Fourth District Court of Appeal Holds City’s Scenic View Ordinance Is Considered a Zoning Ordinance under Gov. Code Section 65901 and Therefore Subject to 90-Day Service Deadline for Petition in Section 65009

In a unanimous opinion, the court in Weiss v. City of Del Mar (2019) 39 Cal.App. 5th 609, upheld the trial court and found that the 90-day service deadline in Government Code section 65009 applied to a planning commission action on a municipal scenic view ordinance. As a result, the court held that a petition for writ of mandate that was served on the City three months after the deadline was time barred.


In August 2016, Petitioner Shirli Weiss submitted an application to the City of Del Mar under its Scenic View Ordinance requesting that Torrey Pacific Corporation, her neighboring property owner, trim its “‘wildly overgrown’” vegetation and trees to restore the ocean view from her property. The Planning Commission held a hearing on the application and, though divided, denied her request. The City Council issued a 2-2 split decision on her appeal in July 2017 which, under the City’s rules, reinstated the Planning Commission’s decision to deny her request.

Weiss filed a petition for writ of mandate against the City and Torrey Pacific in September 2017, but did not serve the City with the petition until December 2017. The respondents jointly moved to dismiss under the 90-day service requirement in Government Code section 65009, subdivision (c)(1)(E). The trial court granted the motion and found it was “‘undisputed’” that this statutory deadline was not met. Weiss appealed. In her appeal, she acknowledged that she served the City more than 90 days after the City Council denied her appeal but contended that section 65009’s deadline did not govern her action.

Time Barred by Section 65009

The Court of Appeal considered the “‘usual and ordinary meanings’” of the plain language in section 65009 within the context of the entire statute. Section 65009, subdivision c, plainly states that a “challenger must file and serve the public entity within 90 days of the challenged decision.” This statute of limitations, the court explained, applies to adoption or amendments of specific plans, general plans, zoning ordinances, development agreements, and regulations attached to specific plans, and all actions “‘done or made prior to any of these decisions.’” (Gov. Code, § 65009, subd. (c)(1).) The service requirement also applies to “‘any decision on the matters listed in Sections 65901 and 65903.’” (Id.) Sections 65901 and 65903 primarily apply to actions related to a zoning ordinance, such as a conditional use permit, variance, or “‘any other powers granted by local ordinance’” to the board of zoning adjustment or zoning administrator. (Id. at § 65901, subd. (a).) The court noted that section 65903 includes zoning board of appeals decisions.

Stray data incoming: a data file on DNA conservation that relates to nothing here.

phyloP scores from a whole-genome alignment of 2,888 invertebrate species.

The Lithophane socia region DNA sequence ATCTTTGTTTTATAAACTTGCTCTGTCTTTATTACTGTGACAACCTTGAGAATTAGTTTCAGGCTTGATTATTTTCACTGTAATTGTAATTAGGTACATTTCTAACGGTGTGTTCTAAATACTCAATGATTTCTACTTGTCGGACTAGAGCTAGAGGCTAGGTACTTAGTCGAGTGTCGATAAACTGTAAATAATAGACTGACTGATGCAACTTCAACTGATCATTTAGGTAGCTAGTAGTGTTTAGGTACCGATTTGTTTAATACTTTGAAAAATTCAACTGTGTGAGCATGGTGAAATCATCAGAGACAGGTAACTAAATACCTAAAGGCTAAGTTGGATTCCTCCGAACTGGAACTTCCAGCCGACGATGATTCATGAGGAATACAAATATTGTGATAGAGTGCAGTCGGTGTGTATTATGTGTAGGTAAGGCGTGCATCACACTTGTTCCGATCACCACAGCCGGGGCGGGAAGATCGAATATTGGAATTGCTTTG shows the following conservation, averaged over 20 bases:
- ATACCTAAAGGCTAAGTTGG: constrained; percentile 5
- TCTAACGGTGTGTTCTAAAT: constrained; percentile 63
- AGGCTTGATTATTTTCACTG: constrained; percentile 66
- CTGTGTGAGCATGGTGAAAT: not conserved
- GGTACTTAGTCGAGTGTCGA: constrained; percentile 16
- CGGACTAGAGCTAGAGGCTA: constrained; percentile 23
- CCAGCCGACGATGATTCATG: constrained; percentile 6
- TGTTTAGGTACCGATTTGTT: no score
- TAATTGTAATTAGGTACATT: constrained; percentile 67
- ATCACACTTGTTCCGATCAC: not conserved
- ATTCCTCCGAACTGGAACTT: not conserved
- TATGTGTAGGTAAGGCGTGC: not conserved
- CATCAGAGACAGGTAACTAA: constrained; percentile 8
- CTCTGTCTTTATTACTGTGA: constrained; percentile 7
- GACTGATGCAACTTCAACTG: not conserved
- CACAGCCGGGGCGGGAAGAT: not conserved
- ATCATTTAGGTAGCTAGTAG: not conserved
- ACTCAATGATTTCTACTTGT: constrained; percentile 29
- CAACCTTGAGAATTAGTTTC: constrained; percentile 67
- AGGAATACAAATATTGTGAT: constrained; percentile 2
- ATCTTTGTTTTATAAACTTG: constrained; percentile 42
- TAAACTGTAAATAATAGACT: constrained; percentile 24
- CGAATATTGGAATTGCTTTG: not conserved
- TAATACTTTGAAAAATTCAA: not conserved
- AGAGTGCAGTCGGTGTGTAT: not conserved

Weiss argued that the City’s Scenic View Ordinance is not a zoning ordinance because it is not within the Municipal Code zoning rules and regulations. The court disagreed, and determined that the Planning Commission was “functionally acting in a zoning board capacity” when it ruled on Weiss’s application. The court explained that the substance of the Scenic View Ordinance required the City to “undertake[] zoning and planning responsibilities,” and therefore it did not matter whether the ordinance was within the City’s Municipal Code. The court cited to Save Lafayette Trees v. City of Lafayette (2019) 32 Cal.App.5th 148, where the court held that a tree ordinance was a zoning ordinance. The court noted that any decision made under the Scenic View Ordinance is “quintessentially a public entity decision involving…a land use and zoning determination.” But, the court said, even if it were not a zoning/land use determination, the “‘any other powers’” clause in section 65901 is broad and includes decisions on “a range of issues outside” the categories listed in sections 65901 and 65903.

Weiss also argued that sections 65009 and 65901 only apply to planning or zoning decisions on a project or development, but do not apply to enforcement of an ordinance. Weiss cited section 65009’s stated purpose—to provide “’certainty regarding decisions’” so that owners and governments can “‘proceed with projects.’” The court disagreed with this argument because, particularly where statutory language is “clear and unambiguous,” general statements of statutory purpose “do[] not override the substantive portion” of a statute.  Weiss also argued that the 90-day deadline in section 65009 had only ever been applied to projects or development and never in circumstances like those at issue here. The court agreed with Weiss, but explained that there was no authority stating that section 65009 is triggered only for challenges to projects or developments.

The court also rejected several final arguments from Weiss. First, she argued that the court’s decision to apply the 90-day service rule here would render the statute applicable to all of the Planning Commission’s actions. The court disagreed, pointing back to statutory language that limits 65009 to “zoning and similar land use determinations.” Next, Weiss claimed that the lack of urgency of the current dispute, unlike the expedience necessary for development, precluded applicability of section 65009. The court rejected this argument as an attempt to add language that does not exist in the statute. Additionally, the court explained that tree removal and maintenance issues do need to be resolved promptly. Lastly, Weiss argued that the Scenic View Ordinance specifically mentions Code of Civil Procedure section 1094.6, but does not mention section 65009, so that section must not apply. The court explained that Code of Civil Procedure section 1094.6 addresses filing deadlines but is silent on service of a petition. Both regulations, the court said, can therefore apply simultaneously.

Fourth District Court of Appeal Declines Invitation to Invalidate CEQA Guidelines Section 15164, Affirming Agency’s Ability to Rely on Addendum to an EIR